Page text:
I Accept! the Family History Writing Challenge

You are a family historian; a collector of family lore, data bytes, census records, photographs, and old papers that mean nothing to nobody but you.  At some point, the names become people, and then the people become folks you really want to meet, which is a problem when all that is left is their memory.

Thus starts your journey; an impulsion carries you into a room with a blank screen or an empty page, and you sit and stare. And stare. And stare.  Because when it comes right down to it, as much as you know this person, there is twice as much left to uncover.  The story goes untold a bit longer.

PROCRASTINATION IS THE ASSASSINATION OF MOTIVATION

Those words have been ringing in my ears, almost as loudly as the high pitched hum of my tinnitus  and they are almost as annoying.  But, as the universe is prone to provide, a reading came my way, a blog post by Lynn Palermo of The Armchair Genealogist in which she offered community, companionship, advice, and encouragement to write that family story I have felt too overwhelmed to attempt.  Now I am counting down the days until I confront the blank page and reconstruct the life of my perplexing, aggravating, inspiring great-great-grandfather, Ira Sayles, during the Family History Writing Challenge.

I commit to writing 500 words a day, each day during the month of February.  

I can’t wait to start!  Check out Lynn’s page, and seriously consider if it is not time to confront your blank page.  Eighteen days and counting!!  See you there!

Sunday’s Obituary: Amaziah (Amzi) Bradford

Through the generosity of fellow family historian, Doug Kreis, I have the following obituary for my great-great-grandfather, the fiddle-playing man of my grandmother’s youth. Amaziah Bradford was the son of John R. and Hannah Geyer Bradford of Highland Township, Muskingum County, Ohio.  This life synopsis originally appeared in The Adamsville Register, Adamsville, Ohio.

A. G. Bradford Called By Death Last Thursday

Amaziah Bradford, aged 81, died at his home in West Lafayette, Ohio, Thursday 18 October (1928) of heart trouble and infirmities.  He had been in poor health for some time.  Several years ago Mr. Bradford had conducted a confectionery store in West Lafayette and was later employed in the enameling plant in that village.  Mr. Bradford had been a member of the Odd Fellows Lodge in West Lafayette for several years.  He was a member of the M E Church.  He had been a resident of West Lafayette for 30 years.  He formerly lived near Bloomfield.  The deceased was united in marriage with Miss Julia McCall 53 years ago who together with one son and two daughters survive; Charles of Coshocton, Mrs. Samuel Bell of Cincinnati and Mrs. E. A. Robinson of Walhounding.  The funeral was held Saturday afternoon at the M E Church in West Lafayette and burial was made in the cemetery at that place.  The following nephews and nieces attended the funeral :  Mr and Mrs. J. A. Bradford, Harry Bradford, John Kay, Ray Bradford, Isaac Bradford, W. R. Bradford and Mrs. W. D. Brannon of Adamsville and daughter Mrs. Myrville Truax of Zanesville.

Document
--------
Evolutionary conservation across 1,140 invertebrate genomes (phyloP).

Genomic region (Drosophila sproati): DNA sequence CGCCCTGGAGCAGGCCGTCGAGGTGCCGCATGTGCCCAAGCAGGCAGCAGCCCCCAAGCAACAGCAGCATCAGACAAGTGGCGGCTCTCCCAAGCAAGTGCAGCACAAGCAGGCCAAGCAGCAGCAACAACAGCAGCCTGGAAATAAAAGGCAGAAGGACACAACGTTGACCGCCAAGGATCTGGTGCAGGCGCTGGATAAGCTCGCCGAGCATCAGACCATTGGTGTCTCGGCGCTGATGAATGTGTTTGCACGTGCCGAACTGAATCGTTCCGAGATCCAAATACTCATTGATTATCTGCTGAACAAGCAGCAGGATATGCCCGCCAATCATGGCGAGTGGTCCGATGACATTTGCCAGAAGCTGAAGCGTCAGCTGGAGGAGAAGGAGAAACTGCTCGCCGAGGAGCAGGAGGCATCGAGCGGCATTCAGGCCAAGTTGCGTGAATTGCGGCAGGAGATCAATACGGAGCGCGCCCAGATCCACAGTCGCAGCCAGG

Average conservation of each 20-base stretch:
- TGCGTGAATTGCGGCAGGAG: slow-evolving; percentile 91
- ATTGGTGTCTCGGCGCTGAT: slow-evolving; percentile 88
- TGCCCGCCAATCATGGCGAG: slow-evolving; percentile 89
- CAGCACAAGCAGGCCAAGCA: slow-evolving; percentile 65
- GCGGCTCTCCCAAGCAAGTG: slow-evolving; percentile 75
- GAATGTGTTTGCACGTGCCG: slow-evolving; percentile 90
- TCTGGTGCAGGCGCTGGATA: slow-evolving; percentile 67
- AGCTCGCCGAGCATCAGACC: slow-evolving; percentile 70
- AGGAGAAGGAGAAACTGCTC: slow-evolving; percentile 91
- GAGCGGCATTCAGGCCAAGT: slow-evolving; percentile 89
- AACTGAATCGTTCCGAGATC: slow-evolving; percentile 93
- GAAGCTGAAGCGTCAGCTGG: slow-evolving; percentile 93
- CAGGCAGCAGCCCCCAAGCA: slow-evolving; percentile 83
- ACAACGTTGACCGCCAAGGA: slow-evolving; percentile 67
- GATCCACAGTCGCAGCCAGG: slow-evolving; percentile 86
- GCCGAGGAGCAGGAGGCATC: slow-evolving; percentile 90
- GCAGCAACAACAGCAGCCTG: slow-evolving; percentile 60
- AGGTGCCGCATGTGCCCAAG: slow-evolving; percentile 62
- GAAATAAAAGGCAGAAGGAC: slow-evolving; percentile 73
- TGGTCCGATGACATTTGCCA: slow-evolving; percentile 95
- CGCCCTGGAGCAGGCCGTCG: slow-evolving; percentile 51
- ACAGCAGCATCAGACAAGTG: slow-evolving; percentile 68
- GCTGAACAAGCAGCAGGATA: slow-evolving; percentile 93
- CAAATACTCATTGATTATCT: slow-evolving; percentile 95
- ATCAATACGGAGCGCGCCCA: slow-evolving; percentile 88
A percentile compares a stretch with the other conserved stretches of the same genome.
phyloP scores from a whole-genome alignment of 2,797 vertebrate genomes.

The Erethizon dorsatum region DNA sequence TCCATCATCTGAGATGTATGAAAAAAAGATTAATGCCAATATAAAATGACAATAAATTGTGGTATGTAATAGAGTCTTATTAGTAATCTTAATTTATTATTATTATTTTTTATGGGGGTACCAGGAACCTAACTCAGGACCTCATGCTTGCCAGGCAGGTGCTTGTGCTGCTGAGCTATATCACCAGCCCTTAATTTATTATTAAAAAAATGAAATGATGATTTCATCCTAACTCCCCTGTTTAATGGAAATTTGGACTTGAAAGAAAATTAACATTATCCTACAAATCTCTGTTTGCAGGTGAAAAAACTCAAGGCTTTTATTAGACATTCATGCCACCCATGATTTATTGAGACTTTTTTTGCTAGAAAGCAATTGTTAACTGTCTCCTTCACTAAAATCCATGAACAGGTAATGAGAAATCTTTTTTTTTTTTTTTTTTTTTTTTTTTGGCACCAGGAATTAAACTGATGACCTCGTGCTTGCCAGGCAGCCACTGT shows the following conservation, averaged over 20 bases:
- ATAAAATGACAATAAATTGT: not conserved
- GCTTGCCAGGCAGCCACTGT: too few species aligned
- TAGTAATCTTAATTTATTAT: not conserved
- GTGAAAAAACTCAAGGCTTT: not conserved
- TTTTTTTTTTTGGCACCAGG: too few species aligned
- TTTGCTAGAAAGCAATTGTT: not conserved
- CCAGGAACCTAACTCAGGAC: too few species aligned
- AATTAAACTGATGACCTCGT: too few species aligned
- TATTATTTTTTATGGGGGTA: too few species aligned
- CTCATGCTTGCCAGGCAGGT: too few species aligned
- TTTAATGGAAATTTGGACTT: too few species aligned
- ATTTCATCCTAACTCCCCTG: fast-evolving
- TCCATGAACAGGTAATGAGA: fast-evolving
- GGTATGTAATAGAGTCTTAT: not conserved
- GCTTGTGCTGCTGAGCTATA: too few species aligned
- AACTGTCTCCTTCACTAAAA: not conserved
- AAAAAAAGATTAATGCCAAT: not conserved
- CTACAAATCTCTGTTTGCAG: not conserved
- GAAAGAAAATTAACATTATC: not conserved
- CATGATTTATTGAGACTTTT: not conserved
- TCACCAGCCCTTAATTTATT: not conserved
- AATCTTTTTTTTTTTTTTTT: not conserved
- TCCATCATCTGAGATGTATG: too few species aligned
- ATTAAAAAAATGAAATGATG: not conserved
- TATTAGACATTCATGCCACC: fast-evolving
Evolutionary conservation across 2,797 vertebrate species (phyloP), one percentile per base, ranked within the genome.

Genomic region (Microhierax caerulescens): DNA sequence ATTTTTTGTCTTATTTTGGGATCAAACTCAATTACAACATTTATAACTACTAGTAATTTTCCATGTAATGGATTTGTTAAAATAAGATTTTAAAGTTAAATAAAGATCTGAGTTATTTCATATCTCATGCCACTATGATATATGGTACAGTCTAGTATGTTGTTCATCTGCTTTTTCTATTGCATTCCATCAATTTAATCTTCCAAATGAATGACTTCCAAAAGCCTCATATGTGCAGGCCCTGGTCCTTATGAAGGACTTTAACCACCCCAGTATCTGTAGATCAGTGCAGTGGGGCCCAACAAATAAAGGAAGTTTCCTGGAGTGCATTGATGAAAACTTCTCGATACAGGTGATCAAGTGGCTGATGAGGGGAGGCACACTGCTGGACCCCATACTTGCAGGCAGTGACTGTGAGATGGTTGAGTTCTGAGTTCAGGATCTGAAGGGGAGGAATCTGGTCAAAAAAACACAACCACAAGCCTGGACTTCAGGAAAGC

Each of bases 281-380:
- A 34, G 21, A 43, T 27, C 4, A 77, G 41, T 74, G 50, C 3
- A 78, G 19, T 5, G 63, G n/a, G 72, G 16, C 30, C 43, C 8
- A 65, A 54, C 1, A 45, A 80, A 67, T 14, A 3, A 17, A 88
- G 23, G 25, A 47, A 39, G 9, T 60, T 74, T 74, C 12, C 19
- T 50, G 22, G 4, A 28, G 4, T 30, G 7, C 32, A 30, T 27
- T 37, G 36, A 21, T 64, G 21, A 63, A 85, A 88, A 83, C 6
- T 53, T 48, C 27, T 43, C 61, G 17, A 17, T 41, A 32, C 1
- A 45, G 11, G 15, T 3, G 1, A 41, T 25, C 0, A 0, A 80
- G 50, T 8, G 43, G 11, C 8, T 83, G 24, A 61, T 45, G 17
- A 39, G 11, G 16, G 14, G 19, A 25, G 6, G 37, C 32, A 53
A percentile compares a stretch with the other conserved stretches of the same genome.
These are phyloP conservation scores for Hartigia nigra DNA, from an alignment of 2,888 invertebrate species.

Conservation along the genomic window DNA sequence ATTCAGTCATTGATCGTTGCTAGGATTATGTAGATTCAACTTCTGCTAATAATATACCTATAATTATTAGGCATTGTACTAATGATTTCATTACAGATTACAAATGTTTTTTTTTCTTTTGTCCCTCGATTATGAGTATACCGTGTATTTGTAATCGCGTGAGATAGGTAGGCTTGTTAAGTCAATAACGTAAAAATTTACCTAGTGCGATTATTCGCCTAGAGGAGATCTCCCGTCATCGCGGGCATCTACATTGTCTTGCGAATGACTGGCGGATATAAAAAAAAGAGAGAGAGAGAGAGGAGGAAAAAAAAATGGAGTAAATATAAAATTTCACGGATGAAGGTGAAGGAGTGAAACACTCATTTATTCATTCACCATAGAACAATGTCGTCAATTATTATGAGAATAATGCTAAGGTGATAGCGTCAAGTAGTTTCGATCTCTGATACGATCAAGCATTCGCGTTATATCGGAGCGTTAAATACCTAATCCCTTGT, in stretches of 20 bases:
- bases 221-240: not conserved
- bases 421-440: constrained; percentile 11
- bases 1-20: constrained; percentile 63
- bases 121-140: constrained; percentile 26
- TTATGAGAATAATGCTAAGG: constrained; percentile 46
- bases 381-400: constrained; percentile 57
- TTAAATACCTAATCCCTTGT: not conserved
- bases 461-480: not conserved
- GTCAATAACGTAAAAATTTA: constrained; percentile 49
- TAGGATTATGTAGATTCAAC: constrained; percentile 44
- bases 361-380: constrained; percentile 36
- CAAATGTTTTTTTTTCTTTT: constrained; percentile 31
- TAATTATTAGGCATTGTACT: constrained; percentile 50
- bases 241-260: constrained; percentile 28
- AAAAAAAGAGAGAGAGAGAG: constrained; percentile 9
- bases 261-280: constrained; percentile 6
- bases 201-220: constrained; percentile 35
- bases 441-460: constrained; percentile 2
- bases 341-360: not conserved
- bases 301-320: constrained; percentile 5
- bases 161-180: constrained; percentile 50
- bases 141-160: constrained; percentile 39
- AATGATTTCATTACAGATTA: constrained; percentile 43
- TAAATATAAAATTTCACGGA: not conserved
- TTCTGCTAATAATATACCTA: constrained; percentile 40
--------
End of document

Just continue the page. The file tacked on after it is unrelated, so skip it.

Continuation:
Surname Saturday: Minor Details

This is the year, I thought, of the De-Clutter Project, as I surveyed each room’s crammed shelves and drawers.  Impose a fifteen minute limit and voluntarily suffer a daily dose of sorting, storing and recycling, and by year’s end I will have managed 5,475 minutes of life simplification.  Resolutely, I reached for that first stack of books, envisioning an clean and orderly home in just ninety-one 2013 hours.

If today is any indication, the 3.8 days I committed to de-cluttering will only get me to the bottom of one pile.

I started the resolution with a photograph album; more journal than photo-document, this book chronicles an eleven day visit south of the Mason-Dixon line.  I didn’t make it past the second page before deciding that I couldn’t give this to my daughter, or store it in an safe place.  I had to reread it, and keep it within arm’s length for future reference and rumination. In other words, there was not one jot of de-cluttering in today’s 15 minutes of suffering.

Blue skiesIn my mind I’m going to Carolina… March 22-April 2, 1989

Aw, I thought, I was such a sweet young mom, wanting to record my first mother-daughter trip. I kept reading, not sorting. The second page opened with an entry in my grandmother’s hand:

“She has grown so much. And she is talking- hurrah. Caitlin calls me GG for Great Grandmother. I love the name.” 

What followed her note was a forgotten Story Moment, in which some minor details of my grandmother’s family were recorded.

Kerma Pauline was born to Charles Ross and Katherine Roahrig Bradford in 1905.  In 1989 Kerma sat in my mother’s home, watching my toddler play, and recalled:

Grandpa John Roahrig (1849-1919)

One day, my grandmother recounted, she sat in the dining room playing paper dolls with her sister Thelma, her Grandpa Roahrig asleep in a nearby chair.  Thelma talked incessantly and presently Grandpa, always a stern man, spoke up and said, “Thelma, your mouth moves as fast as a goose’s ass!”

The two girls decided to leave the fireside and play in the next room.

Grandpa Amaziah Bradford (1847-1928)

Kerma recalled that her Grandpa Bradford played the fiddle and clogged and played horse with his grandchildren.  His son, Charles Ross, must have inherited his gifts, since Kerma recalled that her dad could play any stringed instrument–guitar, banjo and fiddle.

De-clutter to Discover

I may not have accomplished much in the way of de-cluttering, but I DID discover a treasure, hidden within the minor details of an old photo album, a side benefit of my daily fifteen which is sure to be repeated often in 2013.